Harold Meyerson

Harold Meyerson is the executive editor of The American ProspectHis email is hmeyerson@prospect.org.

Recent Articles

In But Not Of the Party

(Photo: AP/Matt Rourke)
(Photo: AP/Matt Rourke) Supporters of Hillary Clinton cheer during her speech at the New Hampshire Democratic Party McIntyre-Shaheen 100 Club Celebration dinner on February 5, 2016, in Manchester, New Hampshire. unnamed.jpg M anchester, New Hampshire — The New Hampshire Democratic Party’s annual fundraising dinner and rally goes on steroids in presidential years. Invariably scheduled for the weekend before the presidential primary, the dinner is held in a far larger venue than is customary: The national (and global) press corps swarms in, and, above all, the Democratic presidential candidates and their supporters turn out in force. On Friday night, the party repaired to the Verizon Wireless Center in the heart of Manchester. The ice hockey arena featured the standard shell-out-the-bucks tables of ten festooning the floor where the ice normally sits. The presidential partisans and party faithful filled the thousands of low-dollar spectator seats: The Hillary supporters on one side of...

What CEOs Do for a Living

(Photo: Shutterstock)
(Photo: Shutterstock) W hat do CEOs do to earn their pay? Presumably, something very valuable, since the average CEO pay at Fortune 500 companies in 2014 was a cool $13.8 million . Yet even as CEO paychecks have ballooned to roughly 300 times that of their median employee (up from just 20 times 50 years ago), their achievements have become harder and harder to discern. Time was when CEOs put their companies’ capital into projects that produced new technologies that bettered their compatriots’ lives, and that employed vast numbers of workers at middle-class wages. Yet as their incomes soared, CEOs stopped doing that.To be sure, the tech sector—Silicon Valley, et al.—has indeed invested in innovation and generated new products that have revolutionized communications, the distribution of entertainment, and a lot of what was formerly back-office paperwork. But as Northwestern University economist Robert Gordon documents in his lightning bolt of a new book, The Rise and Fall of American...

Bernie and Hillary, the Hedgehog and the Fox

AP Photo/Stephen B. Morton
AP Photo/Stephen B. Morton Democratic presidential candidate, Senator Bernie Sanders gestures towards Democratic presidential candidate, Hillary Clinton during the NBC, YouTube Democratic presidential debate at the Gaillard Center, Sunday, January 17, 2016, in Charleston, South Carolina. A nother three-day weekend, another time for the Democratic National Committee to bury its very good candidates’ very good debate. And a good—not great—debate it was. Hillary Clinton delivered what is probably the best answer any candidate has offered at any presidential debate this year. Asked at the evening’s end what topic she wanted to raise that hadn’t come up, she responded by bringing up the plight of Flint, Michigan, and its poor, largely African-American residents, condemned by their completely indifferent Republican governor to drink and bathe in tap water with dangerously high levels of lead. Clinton noted that it was only after she highlighted their predicament last week that that governor...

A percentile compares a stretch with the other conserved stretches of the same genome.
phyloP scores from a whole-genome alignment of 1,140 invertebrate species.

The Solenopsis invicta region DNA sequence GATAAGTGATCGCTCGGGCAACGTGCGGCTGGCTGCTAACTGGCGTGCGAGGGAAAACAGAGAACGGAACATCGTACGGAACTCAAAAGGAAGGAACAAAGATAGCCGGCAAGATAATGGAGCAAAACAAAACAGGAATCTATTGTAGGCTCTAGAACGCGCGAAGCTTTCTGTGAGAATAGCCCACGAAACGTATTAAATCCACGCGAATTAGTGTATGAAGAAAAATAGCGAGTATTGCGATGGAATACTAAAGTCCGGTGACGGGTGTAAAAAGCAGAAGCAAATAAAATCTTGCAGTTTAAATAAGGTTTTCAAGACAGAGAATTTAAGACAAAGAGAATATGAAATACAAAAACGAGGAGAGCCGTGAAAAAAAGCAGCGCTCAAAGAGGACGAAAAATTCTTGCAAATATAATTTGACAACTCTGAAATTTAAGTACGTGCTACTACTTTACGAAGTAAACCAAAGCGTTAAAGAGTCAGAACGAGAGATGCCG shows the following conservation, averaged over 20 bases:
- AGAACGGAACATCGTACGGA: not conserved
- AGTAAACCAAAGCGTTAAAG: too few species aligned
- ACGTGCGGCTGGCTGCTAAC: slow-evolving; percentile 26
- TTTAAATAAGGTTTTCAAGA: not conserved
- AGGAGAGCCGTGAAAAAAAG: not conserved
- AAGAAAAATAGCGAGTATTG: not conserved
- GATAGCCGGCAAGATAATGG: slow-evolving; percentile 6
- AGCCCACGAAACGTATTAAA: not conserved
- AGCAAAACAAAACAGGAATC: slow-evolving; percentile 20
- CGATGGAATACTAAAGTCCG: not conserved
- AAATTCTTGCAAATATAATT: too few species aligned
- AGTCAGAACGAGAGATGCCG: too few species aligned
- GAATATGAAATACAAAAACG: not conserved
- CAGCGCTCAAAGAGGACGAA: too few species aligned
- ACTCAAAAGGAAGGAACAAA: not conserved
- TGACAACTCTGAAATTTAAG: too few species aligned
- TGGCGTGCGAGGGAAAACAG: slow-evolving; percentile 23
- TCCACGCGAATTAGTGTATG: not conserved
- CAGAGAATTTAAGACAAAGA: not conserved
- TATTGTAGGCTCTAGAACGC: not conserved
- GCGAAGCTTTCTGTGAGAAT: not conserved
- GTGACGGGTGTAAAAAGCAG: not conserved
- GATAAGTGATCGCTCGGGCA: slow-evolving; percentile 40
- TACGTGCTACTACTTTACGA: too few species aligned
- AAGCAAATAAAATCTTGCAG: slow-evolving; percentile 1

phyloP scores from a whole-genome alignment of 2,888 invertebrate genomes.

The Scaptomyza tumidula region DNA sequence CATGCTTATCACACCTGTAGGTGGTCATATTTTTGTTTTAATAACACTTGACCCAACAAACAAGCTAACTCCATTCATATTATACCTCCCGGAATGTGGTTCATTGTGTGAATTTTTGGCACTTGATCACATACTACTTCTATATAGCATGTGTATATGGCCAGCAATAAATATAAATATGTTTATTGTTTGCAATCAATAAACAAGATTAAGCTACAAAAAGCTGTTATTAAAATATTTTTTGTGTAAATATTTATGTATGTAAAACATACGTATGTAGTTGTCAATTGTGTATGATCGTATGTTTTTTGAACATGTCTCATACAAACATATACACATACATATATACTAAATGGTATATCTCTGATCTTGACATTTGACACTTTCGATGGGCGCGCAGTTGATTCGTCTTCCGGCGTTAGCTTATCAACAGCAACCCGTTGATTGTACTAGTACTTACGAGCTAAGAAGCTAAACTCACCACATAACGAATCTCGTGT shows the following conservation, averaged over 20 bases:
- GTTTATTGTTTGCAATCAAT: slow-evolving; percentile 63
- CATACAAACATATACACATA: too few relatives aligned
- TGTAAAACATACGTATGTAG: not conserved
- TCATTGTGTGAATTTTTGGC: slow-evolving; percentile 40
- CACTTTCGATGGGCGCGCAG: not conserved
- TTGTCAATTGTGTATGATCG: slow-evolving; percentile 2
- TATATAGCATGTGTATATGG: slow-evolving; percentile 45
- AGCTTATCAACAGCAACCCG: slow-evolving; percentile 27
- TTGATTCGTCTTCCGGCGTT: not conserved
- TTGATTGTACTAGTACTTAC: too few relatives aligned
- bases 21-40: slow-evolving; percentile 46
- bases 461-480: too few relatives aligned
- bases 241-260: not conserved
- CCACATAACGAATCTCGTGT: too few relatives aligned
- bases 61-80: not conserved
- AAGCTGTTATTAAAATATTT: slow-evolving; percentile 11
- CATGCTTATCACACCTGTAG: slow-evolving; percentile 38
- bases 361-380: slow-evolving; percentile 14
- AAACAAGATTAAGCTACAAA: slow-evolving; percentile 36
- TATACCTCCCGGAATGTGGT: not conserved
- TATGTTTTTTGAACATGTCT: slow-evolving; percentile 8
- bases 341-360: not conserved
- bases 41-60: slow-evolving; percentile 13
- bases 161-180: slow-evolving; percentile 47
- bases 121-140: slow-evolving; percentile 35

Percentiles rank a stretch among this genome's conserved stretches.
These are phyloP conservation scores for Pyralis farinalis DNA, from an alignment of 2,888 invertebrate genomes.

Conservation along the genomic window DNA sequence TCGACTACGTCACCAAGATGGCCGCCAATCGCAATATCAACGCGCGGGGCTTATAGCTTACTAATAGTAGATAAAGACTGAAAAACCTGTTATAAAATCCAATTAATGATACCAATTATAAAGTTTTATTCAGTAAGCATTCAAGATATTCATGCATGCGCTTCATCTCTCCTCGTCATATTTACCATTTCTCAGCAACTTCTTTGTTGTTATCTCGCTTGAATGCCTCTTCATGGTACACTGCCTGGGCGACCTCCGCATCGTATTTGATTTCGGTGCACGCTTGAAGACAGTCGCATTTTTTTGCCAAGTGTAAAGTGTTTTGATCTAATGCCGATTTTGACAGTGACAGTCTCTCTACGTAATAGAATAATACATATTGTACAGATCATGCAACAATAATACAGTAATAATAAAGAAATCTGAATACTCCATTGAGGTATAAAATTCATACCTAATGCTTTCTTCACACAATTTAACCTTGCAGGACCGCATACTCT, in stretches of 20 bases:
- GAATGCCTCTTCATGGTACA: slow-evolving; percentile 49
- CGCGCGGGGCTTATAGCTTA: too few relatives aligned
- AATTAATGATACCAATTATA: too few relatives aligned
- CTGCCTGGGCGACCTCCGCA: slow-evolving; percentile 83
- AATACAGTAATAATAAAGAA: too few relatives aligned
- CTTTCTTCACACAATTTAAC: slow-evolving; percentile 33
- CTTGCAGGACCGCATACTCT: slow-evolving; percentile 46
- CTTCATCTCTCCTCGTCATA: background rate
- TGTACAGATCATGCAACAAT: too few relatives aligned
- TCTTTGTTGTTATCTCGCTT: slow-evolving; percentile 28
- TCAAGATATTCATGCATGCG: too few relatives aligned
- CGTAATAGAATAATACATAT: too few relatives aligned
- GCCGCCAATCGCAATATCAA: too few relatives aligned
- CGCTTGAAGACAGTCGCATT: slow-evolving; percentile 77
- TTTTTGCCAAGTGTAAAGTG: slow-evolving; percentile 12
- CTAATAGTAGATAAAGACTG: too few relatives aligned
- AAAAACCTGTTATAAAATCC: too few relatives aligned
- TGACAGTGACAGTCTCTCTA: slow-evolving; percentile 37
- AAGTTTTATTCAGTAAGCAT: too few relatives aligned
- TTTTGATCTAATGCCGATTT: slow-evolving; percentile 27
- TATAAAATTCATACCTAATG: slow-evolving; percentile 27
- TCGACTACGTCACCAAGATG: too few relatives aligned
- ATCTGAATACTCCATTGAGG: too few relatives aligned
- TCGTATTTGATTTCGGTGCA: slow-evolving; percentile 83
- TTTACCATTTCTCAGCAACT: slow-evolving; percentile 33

President of the Disunited States

Evan Vucci/picture-alliance/dpa/AP Images
Evan Vucci/picture-alliance/dpa/AP Images President Barack Obama delivers his State of the Union address to a joint session of Congress on Capitol Hill in Washington, Tuesday, January 12, 2016. C ould Abraham Lincoln or Franklin Roosevelt have done a better job than Barack Obama in bringing together the fiercely polarized United States of 2009 to 2016? President Obama suggested in his State of the Union Address last night that they may well could have. “It's one of the few regrets of my presidency,” Obama said, “that the rancor and suspicion between the parties has gotten worse instead of better. I have no doubt a president with the gifts of Lincoln or Roosevelt might have better bridged the divide….” I doubt it. Neither Lincoln nor FDR was able to bridge the gaps that their own policies created. Their triumphs, rather, were to prevail over their opponents. Simply by winning the 1860 election, months before he took the presidential oath, Lincoln prompted South Carolina and six other...